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Yale Law School to Host Panel Discussion on Enron

"How was Enron allowed to hide its debts and losses and shady accounting from SEC oversight? Could the Labor Department have intervened when Enron barred its employees from selling company stock in 401(k) plans and blocked them from salvaging what was left of their retirement nest eggs? Could FERC and the CFTC have exercised more oversight to rein in abuses that might have contributed to Enron's collapse? . . . Are the auditors with their enormous consulting fees too beholden to management to protect the shareholders' interests? Are stock analysts too concerned about protecting the lucrative business relationships of their firms to be objective in their assessment of companies? Are independent directors with their stock options and consulting contracts and corporate perks truly independent? . . ." These questions, and others, were asked by U.S. Senator Joe Lieberman '67, when he chaired a hearing of the Senate Committee on Governmental Affairs on "The Fall of Enron: How Could It Have Happened?" on January 24, 2002. Some of these questions will also be discussed when the Yale Law School Center for the Study of Corporate Law hosts a panel discussion on February 15, 2002, entitled "The Enron Situation: A View from the Professions." The panel, which will be held from 2:00 to 4:00 p.m. in Room 120 of Yale Law School, is free and open to the public.

Alan Schwartz, Sterling Professor of Law and the director of the Center, will be the moderator of the panel. Says Professor Schwartz, "This is one of the most important -- and for some, devastating -- corporate events in recent history. We are bringing together a group of prominent academics and professionals to try to shed some light on the questions and issues brought about by the collapse of Enron."

Panelists represent a wide range of academic and practical experience in business, accounting, pension management, and corporate governance. They include:

William T. Allen, professor of law and clinical professor of business at New York University, where he is also the director of the NYU Center for Law and Business. Professor Allen came to NYU in 1997 following twelve years as chancellor of the Court of Chancery of the State of Delaware, widely considered the leading trial court in the United States for questions of business and corporation law. He is also founding chair of the Independence Standards Board, a self-regulatory body established through an agreement between the Securities and Exchange Commission and the American Institute of Certified Public Accountants.

Rick Antle, senior associate dean and professor of accounting at the Yale School of Management. Professor Antle is an expert in, and has consulted widely to companies, financial and accounting firms, and the government in matters regarding auditor independence, the reporting of business income, the compensation of corporate executives, the incentives of auditors and the structure of CPA firms. He is the co-author of the textbook, Financial Accounting, and he serves on the editorial boards of such journals as The Review of Accounting Studies, and the Journal of Business, Finance & Accounting.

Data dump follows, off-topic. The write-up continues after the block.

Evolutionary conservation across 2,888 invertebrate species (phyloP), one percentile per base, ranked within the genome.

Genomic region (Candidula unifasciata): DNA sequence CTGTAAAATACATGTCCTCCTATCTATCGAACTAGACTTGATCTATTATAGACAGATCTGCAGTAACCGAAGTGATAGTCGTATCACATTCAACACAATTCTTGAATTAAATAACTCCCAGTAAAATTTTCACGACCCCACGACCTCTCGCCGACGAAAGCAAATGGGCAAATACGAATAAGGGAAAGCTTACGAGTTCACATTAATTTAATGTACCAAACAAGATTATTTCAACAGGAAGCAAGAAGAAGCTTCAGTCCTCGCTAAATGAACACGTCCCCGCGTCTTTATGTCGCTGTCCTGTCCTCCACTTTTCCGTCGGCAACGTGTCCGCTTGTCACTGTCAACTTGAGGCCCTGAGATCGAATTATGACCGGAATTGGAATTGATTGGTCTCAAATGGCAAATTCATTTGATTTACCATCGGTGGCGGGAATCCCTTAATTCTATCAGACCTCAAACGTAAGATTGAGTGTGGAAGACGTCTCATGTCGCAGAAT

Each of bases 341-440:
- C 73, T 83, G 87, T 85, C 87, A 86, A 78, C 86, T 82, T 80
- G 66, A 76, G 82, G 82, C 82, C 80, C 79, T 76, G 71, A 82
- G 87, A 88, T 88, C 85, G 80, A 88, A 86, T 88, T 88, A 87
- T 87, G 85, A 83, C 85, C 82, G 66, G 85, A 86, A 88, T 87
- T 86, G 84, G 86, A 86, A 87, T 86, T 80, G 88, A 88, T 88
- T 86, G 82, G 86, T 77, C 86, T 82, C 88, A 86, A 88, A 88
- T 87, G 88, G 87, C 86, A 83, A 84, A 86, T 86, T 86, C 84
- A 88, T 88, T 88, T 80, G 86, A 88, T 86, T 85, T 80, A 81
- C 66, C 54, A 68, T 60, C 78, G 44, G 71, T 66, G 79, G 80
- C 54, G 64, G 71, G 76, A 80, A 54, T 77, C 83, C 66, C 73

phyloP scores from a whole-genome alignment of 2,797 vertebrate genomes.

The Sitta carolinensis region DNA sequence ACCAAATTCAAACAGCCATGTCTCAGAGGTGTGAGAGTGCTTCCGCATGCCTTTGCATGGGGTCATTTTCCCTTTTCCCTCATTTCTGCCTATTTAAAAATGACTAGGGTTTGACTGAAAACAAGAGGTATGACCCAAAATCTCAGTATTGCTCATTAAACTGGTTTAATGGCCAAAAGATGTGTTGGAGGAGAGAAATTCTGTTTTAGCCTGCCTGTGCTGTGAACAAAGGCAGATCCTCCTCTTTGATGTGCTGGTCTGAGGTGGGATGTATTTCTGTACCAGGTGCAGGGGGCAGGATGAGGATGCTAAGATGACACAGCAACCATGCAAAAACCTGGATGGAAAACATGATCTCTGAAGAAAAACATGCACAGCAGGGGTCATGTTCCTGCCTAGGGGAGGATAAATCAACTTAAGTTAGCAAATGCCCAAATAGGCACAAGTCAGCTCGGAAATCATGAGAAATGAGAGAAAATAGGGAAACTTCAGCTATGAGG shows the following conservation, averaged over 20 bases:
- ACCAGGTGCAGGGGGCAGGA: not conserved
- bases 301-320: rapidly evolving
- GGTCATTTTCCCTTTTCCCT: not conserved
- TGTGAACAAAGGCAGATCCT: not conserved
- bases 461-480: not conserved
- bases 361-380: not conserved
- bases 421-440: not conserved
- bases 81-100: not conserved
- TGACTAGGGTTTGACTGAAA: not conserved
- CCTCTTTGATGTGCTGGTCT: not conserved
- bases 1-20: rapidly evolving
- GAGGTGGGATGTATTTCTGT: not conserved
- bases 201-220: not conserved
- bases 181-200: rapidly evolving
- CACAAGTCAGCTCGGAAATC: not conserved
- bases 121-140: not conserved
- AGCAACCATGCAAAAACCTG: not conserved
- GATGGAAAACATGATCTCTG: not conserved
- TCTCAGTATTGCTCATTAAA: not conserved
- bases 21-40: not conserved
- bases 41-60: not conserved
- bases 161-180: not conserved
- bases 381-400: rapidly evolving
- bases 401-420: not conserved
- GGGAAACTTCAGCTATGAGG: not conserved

Richard Ippolito, professor of law at George Mason University, and one of the country's most prominent and widely published pension economists. A former chief economist of the Pension Benefit Guaranty Corporation, his 1998 book, Pension Plans and Employee Performance: Evidence, Analysis, and Policy, shows how pension plans can assist employers in bringing their incentives, and those of their employees, into alignment, and offers a blueprint for revising the Social Security plan with work incentives that would strengthen the system's financial condition.

Eugene A. Ludwig '73, managing partner of Promontory Financial Group, a Washington, DC-based financial consultancy that provides strategic planning, wealth management, merchant banking, and restructuring services to financial institutions. Mr. Ludwig was formerly U.S. Comptroller of the Currency (1993-98) and Vice Chairman of Bankers Trust/Deutsche Bank (1998-2000). He has been the chair of the Federal Financial Institutions Examination Council, a director of the Federal Deposit Insurance Corporation, and a member of the President's Working Group on Financial Markets.

Roberta Romano '80, the Allen Duffy/Class of 1960 Professor of Law at Yale Law School, is an expert in corporate law and finance, financial market regulation, and corporate governance. The founding director of the Yale Law School Center for the Study of Corporate Law, Professor Romano has written extensively on takeover regulation, state competition for corporate charters, shareholder litigation, public pension funds, and the regulation of derivative securities.

Michael Shepherd, Executive Vice President, General Counsel and Secretary of The Bank of New York Company, Inc. Over the course of his career, Mr. Shepherd has also been a lawyer in private practice and in government service. He was Senior Deputy Comptroller of the Currency (1987-91), former Associate Counsel to the President of the United States (1986-87), and a former Deputy Assistant Attorney General (1984-86).

For more information on the Yale Law School Center for the Study of Corporate Law, please visit their website through the link below.

--ES